"It's a very unusual injury first of all, and to have the same injury twice, especially in the same year, is pretty amazing," said Molik, who only regained full on-court mobility last week. "But thankfully, the second one came at the end of the year; it could have come midway through."
She has also come through one successful rehabilitation, and thus is aware of how to manage a second. Molik could do little weight-bearing on her left leg for more than three weeks after Luxembourg, and has since limited impact training in favour of cycling and swimming. Her earliest hitting was done standing still; Molik reasoning that stationary practice was better than none at all.
"It's funny. When you're in amongst it all year, you can't wait to have a break and then when you're forced to have a break, you can't wait to get back out there," she said.
Molik's coach is Sydney-based David Taylor, and she works with Victorian coach, osteopath and former top-100 player Louise Field during breaks at her new Melbourne home. A multi-talented 182-centimetre athlete who kicks a drop punt as well as she bowls a cricket ball, Molik's versatile, exceptional serve - coupled with powerful groundstrokes and natural serve-volley tendencies - is what sets her apart.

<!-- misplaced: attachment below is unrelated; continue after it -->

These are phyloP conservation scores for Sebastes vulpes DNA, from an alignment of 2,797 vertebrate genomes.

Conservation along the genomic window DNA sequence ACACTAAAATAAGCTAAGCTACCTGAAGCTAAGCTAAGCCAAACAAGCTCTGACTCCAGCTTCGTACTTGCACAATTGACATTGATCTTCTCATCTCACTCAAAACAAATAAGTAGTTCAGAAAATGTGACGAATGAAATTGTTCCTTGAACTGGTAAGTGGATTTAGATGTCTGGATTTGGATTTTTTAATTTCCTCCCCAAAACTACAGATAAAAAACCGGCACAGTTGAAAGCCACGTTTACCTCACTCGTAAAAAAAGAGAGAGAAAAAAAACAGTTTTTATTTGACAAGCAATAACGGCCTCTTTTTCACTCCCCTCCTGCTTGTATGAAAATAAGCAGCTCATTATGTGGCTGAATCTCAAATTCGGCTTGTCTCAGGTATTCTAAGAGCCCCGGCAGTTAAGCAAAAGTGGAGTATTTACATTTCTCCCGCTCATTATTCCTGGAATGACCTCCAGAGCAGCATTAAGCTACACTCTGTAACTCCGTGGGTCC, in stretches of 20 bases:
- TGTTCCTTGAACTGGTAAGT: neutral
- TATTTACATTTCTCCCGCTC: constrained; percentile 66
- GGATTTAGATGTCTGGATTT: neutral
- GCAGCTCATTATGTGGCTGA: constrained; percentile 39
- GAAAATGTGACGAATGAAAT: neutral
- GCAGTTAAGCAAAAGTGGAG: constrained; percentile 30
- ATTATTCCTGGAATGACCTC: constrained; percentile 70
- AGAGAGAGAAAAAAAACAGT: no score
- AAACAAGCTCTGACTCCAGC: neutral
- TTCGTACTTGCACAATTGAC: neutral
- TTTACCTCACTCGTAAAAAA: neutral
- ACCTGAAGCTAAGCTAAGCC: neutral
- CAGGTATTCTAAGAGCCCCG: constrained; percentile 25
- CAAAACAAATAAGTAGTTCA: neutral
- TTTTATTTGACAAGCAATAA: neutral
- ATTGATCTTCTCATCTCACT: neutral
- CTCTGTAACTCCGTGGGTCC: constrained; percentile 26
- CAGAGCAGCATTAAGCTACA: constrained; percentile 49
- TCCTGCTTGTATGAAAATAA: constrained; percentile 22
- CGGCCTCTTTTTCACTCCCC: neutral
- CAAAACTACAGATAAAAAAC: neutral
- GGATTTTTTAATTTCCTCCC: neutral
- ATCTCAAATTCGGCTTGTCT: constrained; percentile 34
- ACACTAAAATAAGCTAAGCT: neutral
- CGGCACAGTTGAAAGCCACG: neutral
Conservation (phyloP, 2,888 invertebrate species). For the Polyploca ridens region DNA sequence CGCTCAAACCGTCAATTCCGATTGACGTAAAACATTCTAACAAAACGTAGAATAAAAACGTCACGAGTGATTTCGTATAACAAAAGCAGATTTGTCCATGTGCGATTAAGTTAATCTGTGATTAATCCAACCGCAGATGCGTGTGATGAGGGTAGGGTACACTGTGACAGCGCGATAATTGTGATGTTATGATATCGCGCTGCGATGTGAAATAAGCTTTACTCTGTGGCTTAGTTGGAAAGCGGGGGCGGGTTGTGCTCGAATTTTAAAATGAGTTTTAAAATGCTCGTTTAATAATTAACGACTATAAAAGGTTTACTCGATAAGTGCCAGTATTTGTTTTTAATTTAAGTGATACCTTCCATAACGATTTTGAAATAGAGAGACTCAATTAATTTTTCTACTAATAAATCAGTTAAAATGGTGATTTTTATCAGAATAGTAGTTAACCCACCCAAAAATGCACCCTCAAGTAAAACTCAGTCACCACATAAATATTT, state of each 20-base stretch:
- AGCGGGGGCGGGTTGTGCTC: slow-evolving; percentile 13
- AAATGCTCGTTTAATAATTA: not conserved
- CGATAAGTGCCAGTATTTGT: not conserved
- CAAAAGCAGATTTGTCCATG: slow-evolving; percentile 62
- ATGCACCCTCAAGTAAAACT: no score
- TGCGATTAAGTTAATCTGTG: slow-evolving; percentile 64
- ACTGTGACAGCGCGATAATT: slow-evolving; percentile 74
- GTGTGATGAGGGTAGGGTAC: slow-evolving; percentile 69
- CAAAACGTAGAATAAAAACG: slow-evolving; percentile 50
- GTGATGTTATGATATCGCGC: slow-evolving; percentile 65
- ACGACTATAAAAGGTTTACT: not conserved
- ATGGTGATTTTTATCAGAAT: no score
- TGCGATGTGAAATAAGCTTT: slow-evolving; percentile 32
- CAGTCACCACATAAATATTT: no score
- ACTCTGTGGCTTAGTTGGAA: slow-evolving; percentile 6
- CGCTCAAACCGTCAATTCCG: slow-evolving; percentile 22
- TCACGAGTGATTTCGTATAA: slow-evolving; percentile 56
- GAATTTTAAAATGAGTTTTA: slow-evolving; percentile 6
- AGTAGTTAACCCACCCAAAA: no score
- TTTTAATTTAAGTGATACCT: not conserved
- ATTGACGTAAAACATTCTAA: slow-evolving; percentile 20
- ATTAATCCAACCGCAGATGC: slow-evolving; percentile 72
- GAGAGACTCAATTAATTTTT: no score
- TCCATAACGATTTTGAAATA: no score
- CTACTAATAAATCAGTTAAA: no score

"She's got the game that's really a lot different to a lot of the girls out there," said Field.
"It's really heading toward more how the men play: really heavy groundstrokes and she's got an amazing kick serve, which very few of the girls can do, so from that point of view, you think, well, she just needs to get a few really good wins under her belt and everyone will get scared of her. The sky's the limit, really.
"The other girls aren't practised against Alicia's style of game. The top players are playing against quite a flat ball and so when they play someone who does it differently, it takes them by surprise. This year, she was really unlucky not to finish top 30, and from being ranked 90, it's a really good effort. So if she can keep that same intensity up next year, I really think that she's got a lot of great possibilities."